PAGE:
After being storm bound for three days, an almost too good to be true, benign weather-window has appeared, hopefully allowing me to make the 300 miles to Suez in light variable winds - fatigue and self steering permitting.
Port Ghalib was a strange place to be stuck. A massive new tourist development situated in the middle of otherwise "undeveloped" desert. The architects have placed the yacht moorings in front of a large hotel and I think we added more "colour" than perhaps intended. Shaggy sailors working on engines and carting cans of diesel, juxtaposed with northern Europe tourists on a winter-sun package.
Going astern has never been mine or Kika's strongest suit and adding precision and cross-wind into the mix didn't make things any easier. Fortunately the marina must have observed similar manoeuvring problems before and had a boat on-hand to aid, but still it wasn't one of my better efforts, though the only damage was to my ego.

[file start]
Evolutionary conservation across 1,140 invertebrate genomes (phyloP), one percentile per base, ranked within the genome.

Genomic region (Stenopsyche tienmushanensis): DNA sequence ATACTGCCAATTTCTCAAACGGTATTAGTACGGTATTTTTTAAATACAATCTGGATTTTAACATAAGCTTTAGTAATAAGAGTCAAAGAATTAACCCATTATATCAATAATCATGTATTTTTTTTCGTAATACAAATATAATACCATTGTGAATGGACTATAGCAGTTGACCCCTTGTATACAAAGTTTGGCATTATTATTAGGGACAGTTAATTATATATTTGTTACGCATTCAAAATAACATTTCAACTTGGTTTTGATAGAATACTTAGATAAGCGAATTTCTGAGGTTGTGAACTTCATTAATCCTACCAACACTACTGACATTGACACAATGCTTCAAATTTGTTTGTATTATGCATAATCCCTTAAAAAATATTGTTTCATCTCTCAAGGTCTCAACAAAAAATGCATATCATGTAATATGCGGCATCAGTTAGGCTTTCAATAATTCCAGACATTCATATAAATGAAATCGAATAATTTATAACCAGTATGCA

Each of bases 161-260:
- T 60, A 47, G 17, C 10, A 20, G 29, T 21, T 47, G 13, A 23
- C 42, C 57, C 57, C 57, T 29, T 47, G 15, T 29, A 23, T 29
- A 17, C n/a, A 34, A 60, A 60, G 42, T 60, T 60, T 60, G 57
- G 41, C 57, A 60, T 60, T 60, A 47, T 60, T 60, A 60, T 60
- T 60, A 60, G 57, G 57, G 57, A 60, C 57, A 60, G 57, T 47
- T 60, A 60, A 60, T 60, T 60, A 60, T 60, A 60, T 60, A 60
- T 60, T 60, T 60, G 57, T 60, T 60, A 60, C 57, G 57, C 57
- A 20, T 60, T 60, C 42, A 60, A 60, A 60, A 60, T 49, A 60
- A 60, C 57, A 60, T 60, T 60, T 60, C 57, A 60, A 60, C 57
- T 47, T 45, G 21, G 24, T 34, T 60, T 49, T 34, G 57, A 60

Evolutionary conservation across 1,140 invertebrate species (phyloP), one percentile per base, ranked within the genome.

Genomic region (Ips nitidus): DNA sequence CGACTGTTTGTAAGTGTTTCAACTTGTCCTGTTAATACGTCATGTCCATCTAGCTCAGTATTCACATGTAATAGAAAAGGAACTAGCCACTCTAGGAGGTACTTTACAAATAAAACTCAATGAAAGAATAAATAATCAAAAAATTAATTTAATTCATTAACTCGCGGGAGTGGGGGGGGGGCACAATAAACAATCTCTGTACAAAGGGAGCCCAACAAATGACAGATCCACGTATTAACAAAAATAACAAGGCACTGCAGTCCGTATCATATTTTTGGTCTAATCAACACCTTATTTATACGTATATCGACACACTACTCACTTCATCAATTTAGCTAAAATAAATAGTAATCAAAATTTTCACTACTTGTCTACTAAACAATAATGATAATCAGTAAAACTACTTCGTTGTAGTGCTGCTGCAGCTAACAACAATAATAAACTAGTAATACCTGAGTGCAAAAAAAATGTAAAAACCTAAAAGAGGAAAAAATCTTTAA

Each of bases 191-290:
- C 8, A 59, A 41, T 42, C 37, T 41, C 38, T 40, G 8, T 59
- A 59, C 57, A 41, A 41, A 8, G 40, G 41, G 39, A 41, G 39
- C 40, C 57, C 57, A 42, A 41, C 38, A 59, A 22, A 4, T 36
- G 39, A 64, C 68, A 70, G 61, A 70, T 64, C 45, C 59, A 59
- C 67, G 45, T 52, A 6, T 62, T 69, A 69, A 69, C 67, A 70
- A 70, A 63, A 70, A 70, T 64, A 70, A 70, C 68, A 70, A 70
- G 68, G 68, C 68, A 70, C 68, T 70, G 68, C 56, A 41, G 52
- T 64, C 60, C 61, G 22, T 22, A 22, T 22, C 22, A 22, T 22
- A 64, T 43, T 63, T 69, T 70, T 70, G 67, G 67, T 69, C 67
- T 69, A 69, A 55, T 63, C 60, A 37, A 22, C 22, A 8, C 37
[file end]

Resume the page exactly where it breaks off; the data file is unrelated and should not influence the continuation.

I joined a fleet of six French boats, my New Zealand Whangarei neighbour, "Eric the Viking" on Vagabond Virgin, great to catch-up, and a couple of other boats, including my companions for the last few days Paddy and Caroline on Kristiane. It was a good sociable time between engine filter changes, numerous electronic pilot fixes, and diesel and water refills.
This morning I cleared my quay slot before the wind picked up and headed out to sea. As forecast there's a moderate north-westerly has picked-up and for a change I'm making good headway under sail. I'm very happy to postpone the trial of my fixes to the electronic pilot in favour of the wind steering and it's great to give the engine a rest - it didn't seem too happy to be leaving this morning - I've added "cold-start glow-plugs" to my ever expanding list of repairs - or perhaps it's just complaining about the excessive work it's had to endure over the last couple of weeks.
It looks like the hotel will be deprived of its colourful adornment as the whole quay is leaving today while the going is good - but I guess it won't be too long before a new batch of weather-worn sailors arrive to dismantle their boats besides the sun-bathers.